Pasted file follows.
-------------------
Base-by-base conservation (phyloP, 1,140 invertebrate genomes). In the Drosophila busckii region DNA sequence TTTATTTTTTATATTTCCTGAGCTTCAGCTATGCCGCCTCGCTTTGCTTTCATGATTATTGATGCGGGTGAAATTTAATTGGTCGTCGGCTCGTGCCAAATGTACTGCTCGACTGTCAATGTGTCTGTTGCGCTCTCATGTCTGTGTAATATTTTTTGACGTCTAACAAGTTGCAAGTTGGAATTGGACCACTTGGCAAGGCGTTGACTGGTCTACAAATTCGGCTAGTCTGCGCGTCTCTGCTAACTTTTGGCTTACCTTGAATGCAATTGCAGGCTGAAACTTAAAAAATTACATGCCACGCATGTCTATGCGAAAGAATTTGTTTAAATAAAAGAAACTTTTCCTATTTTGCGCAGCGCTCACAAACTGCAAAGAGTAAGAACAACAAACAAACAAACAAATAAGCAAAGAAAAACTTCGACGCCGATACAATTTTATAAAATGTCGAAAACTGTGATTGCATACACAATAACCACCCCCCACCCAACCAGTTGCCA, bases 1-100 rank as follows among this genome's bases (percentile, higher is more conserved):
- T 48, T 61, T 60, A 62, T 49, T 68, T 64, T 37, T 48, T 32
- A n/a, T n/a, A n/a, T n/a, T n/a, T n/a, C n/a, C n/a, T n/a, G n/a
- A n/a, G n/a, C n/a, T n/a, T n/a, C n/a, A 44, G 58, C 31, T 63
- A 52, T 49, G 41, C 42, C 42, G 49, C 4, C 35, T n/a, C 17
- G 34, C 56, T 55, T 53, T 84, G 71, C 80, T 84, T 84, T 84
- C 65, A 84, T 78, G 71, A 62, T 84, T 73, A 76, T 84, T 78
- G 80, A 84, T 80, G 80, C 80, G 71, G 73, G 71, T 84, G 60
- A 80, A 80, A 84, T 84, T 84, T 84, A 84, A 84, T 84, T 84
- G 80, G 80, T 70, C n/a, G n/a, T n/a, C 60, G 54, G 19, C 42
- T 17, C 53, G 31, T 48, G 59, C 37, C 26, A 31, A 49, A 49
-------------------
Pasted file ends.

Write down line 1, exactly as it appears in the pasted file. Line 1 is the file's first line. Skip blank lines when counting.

Base-by-base conservation (phyloP, 1,140 invertebrate genomes). In the Drosophila busckii region DNA sequence TTTATTTTTTATATTTCCTGAGCTTCAGCTATGCCGCCTCGCTTTGCTTTCATGATTATTGATGCGGGTGAAATTTAATTGGTCGTCGGCTCGTGCCAAATGTACTGCTCGACTGTCAATGTGTCTGTTGCGCTCTCATGTCTGTGTAATATTTTTTGACGTCTAACAAGTTGCAAGTTGGAATTGGACCACTTGGCAAGGCGTTGACTGGTCTACAAATTCGGCTAGTCTGCGCGTCTCTGCTAACTTTTGGCTTACCTTGAATGCAATTGCAGGCTGAAACTTAAAAAATTACATGCCACGCATGTCTATGCGAAAGAATTTGTTTAAATAAAAGAAACTTTTCCTATTTTGCGCAGCGCTCACAAACTGCAAAGAGTAAGAACAACAAACAAACAAACAAATAAGCAAAGAAAAACTTCGACGCCGATACAATTTTATAAAATGTCGAAAACTGTGATTGCATACACAATAACCACCCCCCACCCAACCAGTTGCCA, bases 1-100 rank as follows among this genome's bases (percentile, higher is more conserved):